Life in Slum: Building Future with Sewing Machine
“I had a deep interest in education from my childhood but my parents were so poor that they couldn’t afford the educational expenses. I had completed my fourth standard from a village school. After that I quit school because of poverty”, said Jahanara Begum, a 32-year-old mother of two children.
Jahanara Begum is the only daughter of her parents. Her father Abdur Rashid is a fisherman and mother Bibi Ayesha is a housewife. Her parents are illiterate. They are from Bhola district which is located in the coastal area of the southern part of Bangladesh.
“I got married when I was only 16 years old. My husband’s name is Hiron who is physically handicapped. He is an inborn mute and can’t walk properly. I had struggled a lot at my husband's place where we were living with his parents. One day we took a decision that we will move to Dhaka for our better future. When we came to Dhaka Hiron struggled a lot to find a good job. He couldn’t communicate with people properly because of his disorder. For the betterment of our family, I joined a garment factory. That time I gave birth to my son Monir. Very soon my husband got a job in a workshop where he had no need to communicate with others. I quit my factory job and started working as a housemaid so that I could spend more time with my family”, Jahanara was describing her struggling period.
Jahanara has a tragic story of losing her son. She is living in the Chalantika slum with her family which is a floating slum at Mirpur in Dhaka. Her house is made of bamboo and underneath the house, there’s a lake. Since she had to work in the garments factory for earning money, there was no one who could take care of her kids. One day, accidentally her kid fell down and died by drowning into the lake.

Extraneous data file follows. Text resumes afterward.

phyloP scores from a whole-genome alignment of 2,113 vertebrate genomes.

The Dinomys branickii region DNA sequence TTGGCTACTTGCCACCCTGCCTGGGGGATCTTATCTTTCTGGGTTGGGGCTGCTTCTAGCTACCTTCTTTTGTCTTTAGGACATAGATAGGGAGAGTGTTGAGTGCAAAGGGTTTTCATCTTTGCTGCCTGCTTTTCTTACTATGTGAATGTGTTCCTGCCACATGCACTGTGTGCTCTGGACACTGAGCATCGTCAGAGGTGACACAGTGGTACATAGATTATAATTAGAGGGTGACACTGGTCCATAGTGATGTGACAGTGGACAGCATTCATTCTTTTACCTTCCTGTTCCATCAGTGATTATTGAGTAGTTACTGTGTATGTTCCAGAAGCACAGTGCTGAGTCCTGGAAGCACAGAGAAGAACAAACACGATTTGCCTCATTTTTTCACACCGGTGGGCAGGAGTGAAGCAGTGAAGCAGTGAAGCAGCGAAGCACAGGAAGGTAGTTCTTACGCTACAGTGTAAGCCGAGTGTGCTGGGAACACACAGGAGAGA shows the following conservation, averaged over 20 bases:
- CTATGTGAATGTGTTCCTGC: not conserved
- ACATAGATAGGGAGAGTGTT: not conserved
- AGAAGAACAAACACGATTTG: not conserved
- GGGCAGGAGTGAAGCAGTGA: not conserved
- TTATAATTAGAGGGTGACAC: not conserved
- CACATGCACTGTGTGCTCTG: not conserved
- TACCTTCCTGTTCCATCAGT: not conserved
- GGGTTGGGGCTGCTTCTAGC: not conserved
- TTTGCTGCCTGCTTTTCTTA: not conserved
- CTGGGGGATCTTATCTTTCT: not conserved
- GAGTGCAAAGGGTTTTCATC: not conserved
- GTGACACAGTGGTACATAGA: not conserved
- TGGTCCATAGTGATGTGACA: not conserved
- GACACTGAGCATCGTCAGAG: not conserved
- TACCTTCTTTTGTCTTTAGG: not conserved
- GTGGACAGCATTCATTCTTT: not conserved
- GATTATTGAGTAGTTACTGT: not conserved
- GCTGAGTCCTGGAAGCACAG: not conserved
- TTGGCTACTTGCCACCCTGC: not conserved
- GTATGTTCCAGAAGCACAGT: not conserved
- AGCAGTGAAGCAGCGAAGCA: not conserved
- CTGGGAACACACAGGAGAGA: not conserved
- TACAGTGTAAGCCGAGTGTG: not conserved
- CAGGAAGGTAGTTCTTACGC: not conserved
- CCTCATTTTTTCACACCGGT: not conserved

“Pain never left me alone! I went to the garments factory as usual kept my son in the house. He fell down into the lake. There was no one who could survive him. I lost my son forever…”, Jahanara started crying.
After this terrible incident, she left the factory job. At present, they are living in a tiny hut in Chalantika slum. Their room always remains dark even during day time because of the poor ventilation system. Sanitation is a big problem as every six-family has to use one common toilet. Here in Chalantika slum accommodation is very unhealthy. In Dhaka city, the accommodation system has turned into a full-blown crisis.
“I heard about the literacy session of CSCDP Center from one of its community worker. I had participated in a couple of sessions organized by ADRA and I got my sewing training from CSCDP. Then I attended all of their programs such as health session, literacy session, and some problem-based workshop,” said Jahanara. “At present, I take orders to make clothes as I have a sewing machine and training. Now, I can financially contribute to my family,” she added.
All her life Jahanara has been fighting against poverty to obtain the basic needs of a human being and regretting about education. She couldn’t study because of poverty. She knows the hardship of an illiterate person, that’s why she wants to make her children educated for their better future. She got this inspiration and motivation from CSCDP center. Now, Jahanara Begum is very grateful to ADRA Bangladesh.